The geology and genesis of the iron skarns of the Turgai belt, northwestern Kazakhstan

Martin Smith, Thomas Hawkins, Richard Herrington, Valeriy Maslenikov, Adrian Boyce, Teresa Jeffies, R.A. Creaser

Research output: Contribution to journalArticlepeer-review


The magnetite deposits of the Turgai belt (Kachar, Sarbai and Sokolov), in the Valerianovskoe zone of the southern Urals, Kazakhstan, contain a combined resource of over 3 Gt of iron oxide ore. The deposits are hosted by carbonate sediments and volcaniclastic rocks of the Carboniferous Valerianovka Supergroup, and are spatially related to the gabbroic to granitoid composition intrusive rocks of the Sarbai deposits are developed dominantly asmetasomatic replacement of limestone, but also, to a lesser extent, of volcanic rocks. Pre-mineralisation metamorphism and alteration resulted in the formation of wollastonite and the silici skarn assemblage of diopside, grossular sulphidemineralisation overprints the magnetitemineralisation and is associatedwith deposition of hydrothermal calcite and the formation of an extensive sodium alteration halo dominated by albite and scapolite. Chlorite formation accompanies this stage and further later stage hydrothermal overprints. The replacement has in places resulted in preservation of primary features of the limestone, including fossils and sedimentary structures in magnetite, skarn calc-silicates and sulphides. Analysis of Re 336.2±1.3 Ma, whilst U at 326.6 ± 4.5 Ma with re-equilibration of isotope systematics down to ~270 Ma. Analyses of mineral assemblages,–Sokolov intrusive series. The magnetitefication of limestone. Magnetitemineralisation is associatedwith the development of a high temperature–andradite garnet, actinolite, epidote and apatite. Sub-economic copperbearing–Os isotopes in molybdenite indicates formation of the sulphide mineral assemblage at–Pb analyses of titanite from the skarn alteration assemblage suggests skarn alteration fl of 600 °C fromhypersaline brines (45 150 °C and 20 wt.% NaCl eq. by the time of calcite deposition in late stage sulphide-bearing veins. ( ( to+12.9 magmatic source for S. All these data imply skarn formation and mineralisation in a magmatic system that maintained high salinity to relatively late stages resulting in the formation of the large Na-alteration halo. Despite the reported presence of evaporites in the area there is no evidence for evaporitic sulphur in the mineralising system. These skarns show similarities to some members of the iron oxide classes and the model presented here may have implications for their genesis. The similarity in age between the Turgai deposits and the deposits of the Magnitogorsk zone in the western Urals suggests that they may be linked to similar magmatism, developed during post-orogenic collapse and extension following the continentuid inclusion microthermometry, O and S isotopes suggest initial mineralisation temperatures in excess–50wt.% NaCl eq.),with subsequent cooling and dilution of fluids to aroundδ18O inmagnetite−1.5 to +3.5‰) and skarn forming silicates (+5 to +9‰), δ18O and δ13C in limestone and skarn calciteδ18O +5.4 to +26.2‰; δ13C −12.1 to +0.9‰) and δ34S in sulphides (−3.3 to +6.6‰) and sulphates (+4.9‰) are all consistent with the interaction of a magmatic-equilibrated fluid with limestone, and a dominantly–hydrothermal–apatite and iron oxide–copper gold deposit– continent collision, which has resulted in the assembly of Laurussian terranes with the Uralide orogen and the Kazakh collage of the Altaids or Central Asian Orogenic Belt. This model is preferred to themodel of simultaneous formation of very similar deposits in arc settings at either side of an open tract of oceanic crust forming part of the Uralian ocean.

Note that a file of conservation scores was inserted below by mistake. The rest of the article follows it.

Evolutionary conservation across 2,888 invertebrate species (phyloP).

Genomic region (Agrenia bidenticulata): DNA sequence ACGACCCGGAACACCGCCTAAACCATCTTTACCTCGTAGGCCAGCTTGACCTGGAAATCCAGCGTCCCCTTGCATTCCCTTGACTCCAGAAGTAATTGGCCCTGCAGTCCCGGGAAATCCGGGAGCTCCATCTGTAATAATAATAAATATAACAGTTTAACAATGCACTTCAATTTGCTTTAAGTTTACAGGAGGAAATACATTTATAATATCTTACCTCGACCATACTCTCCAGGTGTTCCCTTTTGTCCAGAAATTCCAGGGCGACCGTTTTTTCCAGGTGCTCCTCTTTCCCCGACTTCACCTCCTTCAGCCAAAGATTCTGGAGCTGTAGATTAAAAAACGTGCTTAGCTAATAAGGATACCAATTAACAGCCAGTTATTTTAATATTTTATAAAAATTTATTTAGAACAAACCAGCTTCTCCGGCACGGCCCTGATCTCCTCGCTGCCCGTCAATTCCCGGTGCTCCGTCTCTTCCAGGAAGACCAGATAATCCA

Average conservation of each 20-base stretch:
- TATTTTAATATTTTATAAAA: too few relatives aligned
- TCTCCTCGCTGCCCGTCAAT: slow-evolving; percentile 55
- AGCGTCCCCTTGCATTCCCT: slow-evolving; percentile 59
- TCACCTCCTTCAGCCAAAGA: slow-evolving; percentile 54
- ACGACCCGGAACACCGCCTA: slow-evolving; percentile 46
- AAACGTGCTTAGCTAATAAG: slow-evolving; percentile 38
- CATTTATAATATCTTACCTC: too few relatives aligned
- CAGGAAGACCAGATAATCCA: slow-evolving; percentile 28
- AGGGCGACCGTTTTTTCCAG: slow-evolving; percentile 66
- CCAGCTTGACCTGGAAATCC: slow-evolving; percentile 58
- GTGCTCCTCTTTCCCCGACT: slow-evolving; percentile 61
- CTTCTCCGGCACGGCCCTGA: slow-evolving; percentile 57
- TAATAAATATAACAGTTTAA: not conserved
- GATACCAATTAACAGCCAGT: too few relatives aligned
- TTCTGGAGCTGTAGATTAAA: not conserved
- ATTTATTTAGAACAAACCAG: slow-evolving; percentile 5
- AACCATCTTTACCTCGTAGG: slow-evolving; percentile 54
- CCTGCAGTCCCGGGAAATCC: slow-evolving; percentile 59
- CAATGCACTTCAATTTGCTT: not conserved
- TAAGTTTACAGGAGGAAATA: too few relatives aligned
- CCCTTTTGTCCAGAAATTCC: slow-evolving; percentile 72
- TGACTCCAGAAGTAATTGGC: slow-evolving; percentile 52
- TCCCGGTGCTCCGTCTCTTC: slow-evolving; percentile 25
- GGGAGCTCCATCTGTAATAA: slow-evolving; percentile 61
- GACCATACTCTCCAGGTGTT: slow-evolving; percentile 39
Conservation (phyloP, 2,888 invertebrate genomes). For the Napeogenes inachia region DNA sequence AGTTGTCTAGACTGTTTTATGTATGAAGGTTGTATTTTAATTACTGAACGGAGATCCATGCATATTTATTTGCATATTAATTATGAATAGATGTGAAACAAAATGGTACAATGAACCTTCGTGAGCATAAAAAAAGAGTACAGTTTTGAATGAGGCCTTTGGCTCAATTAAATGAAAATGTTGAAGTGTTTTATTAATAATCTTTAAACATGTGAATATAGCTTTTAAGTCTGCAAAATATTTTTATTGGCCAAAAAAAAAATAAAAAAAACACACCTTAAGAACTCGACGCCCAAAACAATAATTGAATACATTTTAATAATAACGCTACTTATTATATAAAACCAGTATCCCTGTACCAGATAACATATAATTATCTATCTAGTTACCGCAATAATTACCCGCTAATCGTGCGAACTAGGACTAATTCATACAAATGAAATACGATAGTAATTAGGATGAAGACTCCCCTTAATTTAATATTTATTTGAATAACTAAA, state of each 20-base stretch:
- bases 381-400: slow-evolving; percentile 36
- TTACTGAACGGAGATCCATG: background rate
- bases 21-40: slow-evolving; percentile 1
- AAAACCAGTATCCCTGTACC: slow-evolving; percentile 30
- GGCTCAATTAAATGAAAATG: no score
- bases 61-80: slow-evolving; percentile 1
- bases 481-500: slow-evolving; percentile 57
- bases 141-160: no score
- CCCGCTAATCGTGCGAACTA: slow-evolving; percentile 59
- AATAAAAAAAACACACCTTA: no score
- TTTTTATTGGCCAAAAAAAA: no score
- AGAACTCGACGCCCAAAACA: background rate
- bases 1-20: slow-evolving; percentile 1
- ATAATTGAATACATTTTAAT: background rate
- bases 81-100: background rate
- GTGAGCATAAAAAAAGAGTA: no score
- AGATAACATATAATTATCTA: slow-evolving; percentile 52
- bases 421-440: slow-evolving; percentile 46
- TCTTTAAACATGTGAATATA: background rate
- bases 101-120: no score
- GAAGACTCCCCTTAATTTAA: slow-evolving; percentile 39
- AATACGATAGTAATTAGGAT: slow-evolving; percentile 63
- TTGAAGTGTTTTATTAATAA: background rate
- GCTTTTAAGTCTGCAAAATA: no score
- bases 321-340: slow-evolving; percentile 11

Original languageEnglish
Pages (from-to)216-246
Number of pages31
JournalOre Geology Reviews
Publication statusPublished - 23 Oct 2015


  • Skarn
  • Magnetite
  • Iron oxide–apatite
  • IOCG
  • Urals


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